I possess many strengths and weaknesses with regard to my particular learning style. I tend to focus on my strengths while managing my weaknesses. The key to my success is that I have identified my strengths and pursued them with vigor. I believe that I am an achiever and have the willpower, perseverance, and desire to do well. I concentrate my efforts by assessing what I do well, and I do a lot of it. Practice makes perfect. Another strength I possess is listening to myself and acting on a hunch. I believe in receiving advice and input from others; however, no one knows my learning style better than I do, so I always try to listen to myself. I am also a very motivated individual who learns very quickly. I have learned to capitalize on my rapid learning skills by realizing that when I am good at something I should mold it into my everyday learning activities. My organizational skills and special attention to detail assists me in studying and learning more effectively. Finally, I always strive for excellence. My grandfather always told me “if you can’t do something right just don’t do it at all.” A sign of a good learner is someone who desires excellence and does what is necessary to achieve optimal results.
There are also many areas in my learning style that I can improve upon. Sometimes, if I do not feel that I am grasping something, I get frustrated, and tend to skip over that particular area. It may be that I try to capitalize and focus too much on what I do well that I give up on issues that do not come to me as easily. I also feel that my close attention to detail can lead to an obsessive type of learning style that can “muddy” the water at times. I begin to get minimal results despite my intense focus. There is also the issue of overconfidence. At times, I often think I have mastered a skill, and I get a little sloppy and lose focus. When learning new things, I consciously think through the steps of the process. However, I continuously, almost obsessively, think about the steps instead of mastering the skill quickly. I dwell on the smaller things instead of focusing on the bigger picture. Sometimes, learning drains all of my energy, thus making it more difficult for me to actively engage in additional learning right away. Finally, I feel that I need to become a little more of a mixture between an introvert and an extrovert. By being shy, I do not get to know other individual’s personalities, styles, habits, etc. Interacting on a more personal level with individuals will help my learning style, especially in group settings.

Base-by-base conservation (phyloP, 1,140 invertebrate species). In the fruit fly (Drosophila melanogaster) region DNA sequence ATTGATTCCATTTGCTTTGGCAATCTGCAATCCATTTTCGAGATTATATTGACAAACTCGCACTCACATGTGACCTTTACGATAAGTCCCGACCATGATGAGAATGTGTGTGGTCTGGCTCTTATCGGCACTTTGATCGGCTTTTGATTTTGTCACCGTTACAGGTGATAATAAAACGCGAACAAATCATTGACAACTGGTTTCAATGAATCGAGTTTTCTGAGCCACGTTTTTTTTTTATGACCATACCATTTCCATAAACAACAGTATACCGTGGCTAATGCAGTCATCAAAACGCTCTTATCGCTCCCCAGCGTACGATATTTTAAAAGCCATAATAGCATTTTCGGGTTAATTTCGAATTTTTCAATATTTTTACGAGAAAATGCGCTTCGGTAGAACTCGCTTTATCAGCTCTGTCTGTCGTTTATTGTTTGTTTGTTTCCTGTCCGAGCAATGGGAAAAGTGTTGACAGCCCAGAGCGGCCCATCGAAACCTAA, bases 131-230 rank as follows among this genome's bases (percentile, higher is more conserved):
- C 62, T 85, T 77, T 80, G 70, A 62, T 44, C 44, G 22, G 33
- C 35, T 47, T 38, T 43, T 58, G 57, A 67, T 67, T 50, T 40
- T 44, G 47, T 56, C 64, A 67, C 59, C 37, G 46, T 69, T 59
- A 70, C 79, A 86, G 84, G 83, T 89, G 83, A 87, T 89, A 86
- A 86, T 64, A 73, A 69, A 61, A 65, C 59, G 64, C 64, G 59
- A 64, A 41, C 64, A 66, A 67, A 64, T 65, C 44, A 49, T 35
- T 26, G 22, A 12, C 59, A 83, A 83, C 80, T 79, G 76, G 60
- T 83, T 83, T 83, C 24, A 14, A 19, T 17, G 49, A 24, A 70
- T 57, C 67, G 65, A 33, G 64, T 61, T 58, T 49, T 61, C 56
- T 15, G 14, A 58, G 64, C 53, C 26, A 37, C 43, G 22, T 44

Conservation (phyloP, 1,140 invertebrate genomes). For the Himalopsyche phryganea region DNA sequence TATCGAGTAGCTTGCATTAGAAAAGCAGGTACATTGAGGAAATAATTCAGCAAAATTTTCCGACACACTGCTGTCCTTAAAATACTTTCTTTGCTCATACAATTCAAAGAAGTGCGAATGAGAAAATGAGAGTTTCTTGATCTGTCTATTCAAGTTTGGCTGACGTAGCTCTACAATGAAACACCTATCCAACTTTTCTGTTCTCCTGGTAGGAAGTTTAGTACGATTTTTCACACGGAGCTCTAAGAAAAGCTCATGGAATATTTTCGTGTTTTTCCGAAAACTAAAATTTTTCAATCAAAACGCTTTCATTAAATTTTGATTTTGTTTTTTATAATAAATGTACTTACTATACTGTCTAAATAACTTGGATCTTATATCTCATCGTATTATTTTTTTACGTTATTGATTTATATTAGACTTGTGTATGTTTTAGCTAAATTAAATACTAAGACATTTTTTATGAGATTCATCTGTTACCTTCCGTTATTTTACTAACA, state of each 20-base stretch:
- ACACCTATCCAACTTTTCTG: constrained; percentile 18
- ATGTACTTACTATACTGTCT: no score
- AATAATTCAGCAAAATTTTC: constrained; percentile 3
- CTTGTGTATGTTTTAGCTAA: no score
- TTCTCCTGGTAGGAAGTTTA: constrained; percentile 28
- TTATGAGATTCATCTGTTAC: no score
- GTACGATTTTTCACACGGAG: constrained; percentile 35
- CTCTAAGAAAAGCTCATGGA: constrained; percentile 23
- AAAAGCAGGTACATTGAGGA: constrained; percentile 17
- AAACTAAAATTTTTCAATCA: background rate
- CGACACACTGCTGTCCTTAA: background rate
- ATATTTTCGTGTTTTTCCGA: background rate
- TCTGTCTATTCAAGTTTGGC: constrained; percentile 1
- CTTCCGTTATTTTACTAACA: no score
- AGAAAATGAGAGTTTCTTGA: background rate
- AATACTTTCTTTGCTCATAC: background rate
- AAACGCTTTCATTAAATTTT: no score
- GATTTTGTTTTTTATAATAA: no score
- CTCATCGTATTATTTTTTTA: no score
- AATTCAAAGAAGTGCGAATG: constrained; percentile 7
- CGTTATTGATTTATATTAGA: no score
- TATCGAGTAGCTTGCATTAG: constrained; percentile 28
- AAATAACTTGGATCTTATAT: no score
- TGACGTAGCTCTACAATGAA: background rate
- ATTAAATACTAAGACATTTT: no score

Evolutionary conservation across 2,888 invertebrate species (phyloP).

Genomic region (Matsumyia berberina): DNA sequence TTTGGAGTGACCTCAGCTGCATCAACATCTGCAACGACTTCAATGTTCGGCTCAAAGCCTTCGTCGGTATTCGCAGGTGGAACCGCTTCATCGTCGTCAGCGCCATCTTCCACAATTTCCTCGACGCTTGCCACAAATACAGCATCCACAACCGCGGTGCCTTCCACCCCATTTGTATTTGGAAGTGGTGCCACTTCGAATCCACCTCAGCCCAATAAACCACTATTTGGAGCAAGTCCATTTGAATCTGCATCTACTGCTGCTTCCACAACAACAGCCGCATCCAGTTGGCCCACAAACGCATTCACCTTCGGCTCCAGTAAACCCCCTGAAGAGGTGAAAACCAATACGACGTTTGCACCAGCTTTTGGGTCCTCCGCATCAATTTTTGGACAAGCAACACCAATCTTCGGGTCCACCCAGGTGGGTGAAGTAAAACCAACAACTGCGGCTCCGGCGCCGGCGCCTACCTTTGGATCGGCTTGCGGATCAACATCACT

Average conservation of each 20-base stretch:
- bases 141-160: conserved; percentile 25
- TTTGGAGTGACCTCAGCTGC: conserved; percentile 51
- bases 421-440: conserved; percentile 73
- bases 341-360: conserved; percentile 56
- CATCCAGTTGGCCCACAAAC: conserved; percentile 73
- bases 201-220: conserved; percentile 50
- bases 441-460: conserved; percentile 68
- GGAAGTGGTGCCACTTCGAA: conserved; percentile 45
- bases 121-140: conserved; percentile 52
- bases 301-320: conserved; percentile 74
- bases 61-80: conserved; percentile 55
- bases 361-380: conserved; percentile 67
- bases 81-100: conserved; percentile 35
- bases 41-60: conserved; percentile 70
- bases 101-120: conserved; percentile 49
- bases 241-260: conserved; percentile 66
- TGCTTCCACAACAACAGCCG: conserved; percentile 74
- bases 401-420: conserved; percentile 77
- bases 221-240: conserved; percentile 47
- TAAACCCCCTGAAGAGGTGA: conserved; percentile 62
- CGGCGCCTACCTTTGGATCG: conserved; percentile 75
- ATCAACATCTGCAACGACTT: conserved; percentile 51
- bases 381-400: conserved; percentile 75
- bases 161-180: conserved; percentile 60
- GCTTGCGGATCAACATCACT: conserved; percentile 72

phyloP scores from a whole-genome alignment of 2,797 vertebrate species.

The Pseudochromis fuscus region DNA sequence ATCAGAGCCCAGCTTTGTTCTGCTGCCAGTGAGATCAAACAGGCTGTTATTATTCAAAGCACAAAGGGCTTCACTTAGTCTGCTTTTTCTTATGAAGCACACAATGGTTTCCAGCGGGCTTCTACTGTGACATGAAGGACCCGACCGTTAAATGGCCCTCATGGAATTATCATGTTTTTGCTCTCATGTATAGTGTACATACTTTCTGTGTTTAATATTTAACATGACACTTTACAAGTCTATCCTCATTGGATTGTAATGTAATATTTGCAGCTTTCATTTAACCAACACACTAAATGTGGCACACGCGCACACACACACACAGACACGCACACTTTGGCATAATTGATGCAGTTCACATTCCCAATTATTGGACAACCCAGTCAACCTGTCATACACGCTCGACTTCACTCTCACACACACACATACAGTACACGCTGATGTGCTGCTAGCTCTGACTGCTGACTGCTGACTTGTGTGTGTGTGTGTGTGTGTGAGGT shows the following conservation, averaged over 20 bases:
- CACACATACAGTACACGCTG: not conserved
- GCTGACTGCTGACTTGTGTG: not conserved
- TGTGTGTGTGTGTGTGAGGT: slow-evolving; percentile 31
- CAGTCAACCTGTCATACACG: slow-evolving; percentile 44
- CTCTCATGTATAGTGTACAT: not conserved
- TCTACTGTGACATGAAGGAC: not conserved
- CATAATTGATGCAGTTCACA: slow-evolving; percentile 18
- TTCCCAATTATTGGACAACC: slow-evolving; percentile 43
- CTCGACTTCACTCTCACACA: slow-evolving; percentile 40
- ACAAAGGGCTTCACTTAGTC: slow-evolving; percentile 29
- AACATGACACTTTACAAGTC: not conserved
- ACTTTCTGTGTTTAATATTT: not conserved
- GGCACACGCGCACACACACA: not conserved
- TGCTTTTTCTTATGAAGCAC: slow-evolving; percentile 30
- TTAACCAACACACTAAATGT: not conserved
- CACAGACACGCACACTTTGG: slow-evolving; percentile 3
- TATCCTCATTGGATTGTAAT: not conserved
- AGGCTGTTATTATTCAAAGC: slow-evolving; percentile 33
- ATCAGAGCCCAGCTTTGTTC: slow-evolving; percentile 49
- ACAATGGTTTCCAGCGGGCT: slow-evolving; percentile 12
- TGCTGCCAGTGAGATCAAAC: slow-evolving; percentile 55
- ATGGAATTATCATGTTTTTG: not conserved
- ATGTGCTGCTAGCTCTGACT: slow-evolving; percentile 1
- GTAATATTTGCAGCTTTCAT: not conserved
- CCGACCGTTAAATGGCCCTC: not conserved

Formulating a strategy for improvement can be difficult, but must be done in order to achieve optimal learning results. Firstly, I will do most of my learning at my peak time, which is in the morning. Secondly, I will review the other learning styles more closely, and identify the aspects I can incorporate into my own personal style. Thirdly, I will avoid putting myself into situations where I am forced to do something I do not do well, which tends to stress and frustrate me. Fourthly, I will partner with someone that compliments my strengths. This way, we can combine our joint strengths and create a unique learning capability that could not be done with one person alone. Fifthly, I will make a conscious effort to interact more with my group members to ease my shyness. Finally, I am going to take a step back from all of the little nitpicky details that can consume me at times, take a deep breath, and look at the big picture. Also, I can possibly begin to think in pictures and draw my ideas for others, instead of talking about them.
In conclusion, I have discovered my particular learning style. I believe this is important in order to improve on areas that may inhibit my opportunities for growth. I will take it upon myself to learn the styles of other individuals as well. This will help me more effectively interact, while also increasing my learning potential because I can learn from other individuals. Knowledge truly is power, and the more I acquire, and the more I can learn from myself and other individuals, the better off I will be.
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The Learning Styles and the Preferred Teaching—Learning Strategies of First Year Medical Students
Poonam Kharb,1Prajna Paramita Samanta,2Manisha Jindal,3 and Vishram Singh4